Vaccinia virus assembly and motility

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Cudmore, Sally
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University College Cork
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Vaccinia virus, the prototype member of the orthopoxviruses, is the largest and the most complex virus known. After replication of its genome and expression of the viral proteins, vaccinia undergoes a complicated assembly process which produces two distinct infectious forms. The first of these, the intracellular mature virus (IMV), develops from the immature virion (IV) after packaging of the genome and cleavage of the core proteins. During the transition of the IV to the IMV, a new core structure develops in the centre of the virion, concomitantly with the appearance of spike-like structures which extend between this core and the surrounding membranes of the IMV. I describe the characterization of p39 (gene A4L) which is hypothesized to be one component of these spikes. p39 is a core protein, but has strong associations with the membranes surrounding the IMV, possibly due to an interaction with p21 (A17L). Due to its location between the core and the membranes of the IMV, p39 is ideally situated to act as a matrix-like linker protein and may play a role in the formation of the core during the transition of the IV to the IMV. The IMV is subsequently wrapped by a membrane cisterna derived from the trans Golgi network, to form the intracellular enveloped virus (IEV). I show that the IEV can co-opt the actin cytoskeleton of the host cell in order to induce the formation of actin tails which extend from one side of the virion. These actin tails propel the virus particle, both intra- and intercellularly, at speeds of up to 2.8µm/min. On reaching the plasma membrane, the virus particles project out from the cell surface at the tip of virally induced microvilli. The outer membrane of the IEV is thought to fuse with the plasma membrane at the tip of these projections, thus exposing the second infectious form of vaccinia. This is thought to be the means by which the cell-associated enveloped virus is presented to neighbouring cells, thereby facilitating the direct cell-to-cell spread of virus particles.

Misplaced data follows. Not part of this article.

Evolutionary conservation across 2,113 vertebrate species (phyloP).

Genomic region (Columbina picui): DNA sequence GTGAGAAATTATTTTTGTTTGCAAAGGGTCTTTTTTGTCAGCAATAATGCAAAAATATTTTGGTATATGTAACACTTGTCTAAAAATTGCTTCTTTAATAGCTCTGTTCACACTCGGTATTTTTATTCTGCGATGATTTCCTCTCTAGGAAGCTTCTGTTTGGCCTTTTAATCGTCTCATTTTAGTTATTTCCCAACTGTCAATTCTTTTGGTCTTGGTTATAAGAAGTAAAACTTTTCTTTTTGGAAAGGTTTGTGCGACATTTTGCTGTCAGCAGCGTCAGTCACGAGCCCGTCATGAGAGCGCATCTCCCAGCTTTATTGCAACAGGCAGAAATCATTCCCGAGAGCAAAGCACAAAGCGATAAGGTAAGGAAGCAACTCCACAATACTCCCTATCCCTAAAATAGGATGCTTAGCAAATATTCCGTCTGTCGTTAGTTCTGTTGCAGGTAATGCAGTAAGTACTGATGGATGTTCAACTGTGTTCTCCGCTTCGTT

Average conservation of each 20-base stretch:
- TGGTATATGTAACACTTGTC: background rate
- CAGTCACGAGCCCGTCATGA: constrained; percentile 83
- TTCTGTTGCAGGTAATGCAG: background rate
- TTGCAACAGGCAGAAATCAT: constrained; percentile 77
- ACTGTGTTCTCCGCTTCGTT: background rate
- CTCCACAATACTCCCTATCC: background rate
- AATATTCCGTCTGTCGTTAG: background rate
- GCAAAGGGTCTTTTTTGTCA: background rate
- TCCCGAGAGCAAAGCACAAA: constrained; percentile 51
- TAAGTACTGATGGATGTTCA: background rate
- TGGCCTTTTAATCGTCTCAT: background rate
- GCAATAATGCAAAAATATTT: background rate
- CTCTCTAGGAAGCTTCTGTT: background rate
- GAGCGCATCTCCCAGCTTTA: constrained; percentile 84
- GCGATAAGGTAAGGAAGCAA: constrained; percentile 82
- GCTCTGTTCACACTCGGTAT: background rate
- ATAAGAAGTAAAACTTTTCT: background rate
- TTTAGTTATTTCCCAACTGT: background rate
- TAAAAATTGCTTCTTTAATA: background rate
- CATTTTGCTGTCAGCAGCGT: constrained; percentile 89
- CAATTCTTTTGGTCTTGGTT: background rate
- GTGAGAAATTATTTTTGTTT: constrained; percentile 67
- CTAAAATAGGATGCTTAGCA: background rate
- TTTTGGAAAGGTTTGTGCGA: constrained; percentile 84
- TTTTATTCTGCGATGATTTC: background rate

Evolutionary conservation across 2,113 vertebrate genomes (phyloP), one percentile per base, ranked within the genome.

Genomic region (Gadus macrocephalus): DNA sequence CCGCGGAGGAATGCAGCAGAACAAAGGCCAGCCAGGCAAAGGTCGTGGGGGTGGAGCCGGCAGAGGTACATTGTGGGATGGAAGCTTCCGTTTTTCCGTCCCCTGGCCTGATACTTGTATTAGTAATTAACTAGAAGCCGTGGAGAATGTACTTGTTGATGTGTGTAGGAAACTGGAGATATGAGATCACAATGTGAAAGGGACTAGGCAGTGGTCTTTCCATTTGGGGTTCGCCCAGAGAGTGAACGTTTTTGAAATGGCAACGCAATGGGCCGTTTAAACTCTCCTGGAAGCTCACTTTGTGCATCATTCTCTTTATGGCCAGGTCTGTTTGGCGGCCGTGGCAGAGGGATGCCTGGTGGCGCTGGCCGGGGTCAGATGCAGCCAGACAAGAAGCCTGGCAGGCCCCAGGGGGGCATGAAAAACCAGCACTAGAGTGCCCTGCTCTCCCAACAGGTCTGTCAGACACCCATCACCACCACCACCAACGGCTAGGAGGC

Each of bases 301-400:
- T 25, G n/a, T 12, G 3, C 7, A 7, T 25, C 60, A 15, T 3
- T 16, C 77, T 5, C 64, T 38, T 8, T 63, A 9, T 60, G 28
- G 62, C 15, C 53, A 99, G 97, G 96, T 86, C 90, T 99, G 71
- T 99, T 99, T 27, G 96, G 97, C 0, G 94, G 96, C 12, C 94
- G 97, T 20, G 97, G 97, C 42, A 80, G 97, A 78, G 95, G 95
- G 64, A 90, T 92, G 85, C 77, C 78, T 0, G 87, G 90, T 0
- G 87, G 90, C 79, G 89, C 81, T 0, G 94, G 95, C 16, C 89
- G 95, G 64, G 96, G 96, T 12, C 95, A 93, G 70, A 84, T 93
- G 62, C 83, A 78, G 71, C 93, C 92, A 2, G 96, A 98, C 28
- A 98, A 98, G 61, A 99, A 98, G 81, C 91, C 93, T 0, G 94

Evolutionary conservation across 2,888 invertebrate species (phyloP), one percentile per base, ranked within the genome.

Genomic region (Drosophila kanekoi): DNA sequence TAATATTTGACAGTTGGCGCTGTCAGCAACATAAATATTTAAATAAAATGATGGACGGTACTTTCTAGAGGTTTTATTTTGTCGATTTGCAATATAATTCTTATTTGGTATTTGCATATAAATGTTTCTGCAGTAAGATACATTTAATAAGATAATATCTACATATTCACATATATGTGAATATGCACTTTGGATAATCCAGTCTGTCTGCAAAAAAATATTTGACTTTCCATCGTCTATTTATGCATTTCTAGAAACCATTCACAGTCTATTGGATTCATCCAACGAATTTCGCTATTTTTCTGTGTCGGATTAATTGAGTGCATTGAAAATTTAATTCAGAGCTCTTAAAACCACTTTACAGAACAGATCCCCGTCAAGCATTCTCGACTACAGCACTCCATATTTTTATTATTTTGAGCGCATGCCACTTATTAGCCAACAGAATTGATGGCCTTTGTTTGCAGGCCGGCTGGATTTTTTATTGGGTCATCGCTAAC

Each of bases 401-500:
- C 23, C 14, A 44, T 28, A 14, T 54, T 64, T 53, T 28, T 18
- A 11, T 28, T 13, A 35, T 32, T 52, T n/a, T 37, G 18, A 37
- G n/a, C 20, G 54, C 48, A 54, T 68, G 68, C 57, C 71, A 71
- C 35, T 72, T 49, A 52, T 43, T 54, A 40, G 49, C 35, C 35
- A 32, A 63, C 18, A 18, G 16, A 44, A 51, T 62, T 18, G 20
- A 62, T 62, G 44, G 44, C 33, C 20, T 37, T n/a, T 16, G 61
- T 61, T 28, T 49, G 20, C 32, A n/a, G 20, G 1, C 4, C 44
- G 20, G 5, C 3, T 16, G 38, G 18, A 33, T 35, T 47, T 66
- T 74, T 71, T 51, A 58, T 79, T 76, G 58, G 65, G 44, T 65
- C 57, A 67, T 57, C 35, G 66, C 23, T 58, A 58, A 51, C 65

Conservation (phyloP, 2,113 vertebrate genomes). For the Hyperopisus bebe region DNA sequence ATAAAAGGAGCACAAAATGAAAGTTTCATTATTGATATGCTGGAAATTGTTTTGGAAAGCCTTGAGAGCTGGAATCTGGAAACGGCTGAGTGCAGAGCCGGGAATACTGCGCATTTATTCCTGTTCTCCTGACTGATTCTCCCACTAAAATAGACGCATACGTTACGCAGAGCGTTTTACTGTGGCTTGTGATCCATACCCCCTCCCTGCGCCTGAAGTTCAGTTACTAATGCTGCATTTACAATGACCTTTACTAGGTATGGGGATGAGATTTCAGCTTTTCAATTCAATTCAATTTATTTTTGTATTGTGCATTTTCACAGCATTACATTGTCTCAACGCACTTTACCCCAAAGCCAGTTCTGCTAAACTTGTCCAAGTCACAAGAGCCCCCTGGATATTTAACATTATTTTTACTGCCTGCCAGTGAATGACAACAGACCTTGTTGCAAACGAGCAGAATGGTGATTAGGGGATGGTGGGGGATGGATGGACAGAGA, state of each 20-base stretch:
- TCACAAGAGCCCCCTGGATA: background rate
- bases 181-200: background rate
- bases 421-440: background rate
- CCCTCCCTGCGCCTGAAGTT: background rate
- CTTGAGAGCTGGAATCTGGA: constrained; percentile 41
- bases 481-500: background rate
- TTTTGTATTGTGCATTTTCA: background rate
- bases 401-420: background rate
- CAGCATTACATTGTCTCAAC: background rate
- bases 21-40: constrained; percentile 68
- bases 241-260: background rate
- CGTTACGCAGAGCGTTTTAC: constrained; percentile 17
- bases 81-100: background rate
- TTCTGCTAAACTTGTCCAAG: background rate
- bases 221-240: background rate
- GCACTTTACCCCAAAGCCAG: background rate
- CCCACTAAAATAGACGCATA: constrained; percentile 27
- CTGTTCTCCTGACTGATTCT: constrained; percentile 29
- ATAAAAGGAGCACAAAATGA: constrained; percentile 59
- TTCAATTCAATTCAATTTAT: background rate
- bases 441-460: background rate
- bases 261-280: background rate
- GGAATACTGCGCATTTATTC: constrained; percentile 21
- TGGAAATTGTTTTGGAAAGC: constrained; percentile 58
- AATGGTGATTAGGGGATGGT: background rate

Vaccinia replication , Vaccinia core proteins
Cudmore, S. 1996. Vaccinia virus assembly and motility. PhD Thesis, University College Cork.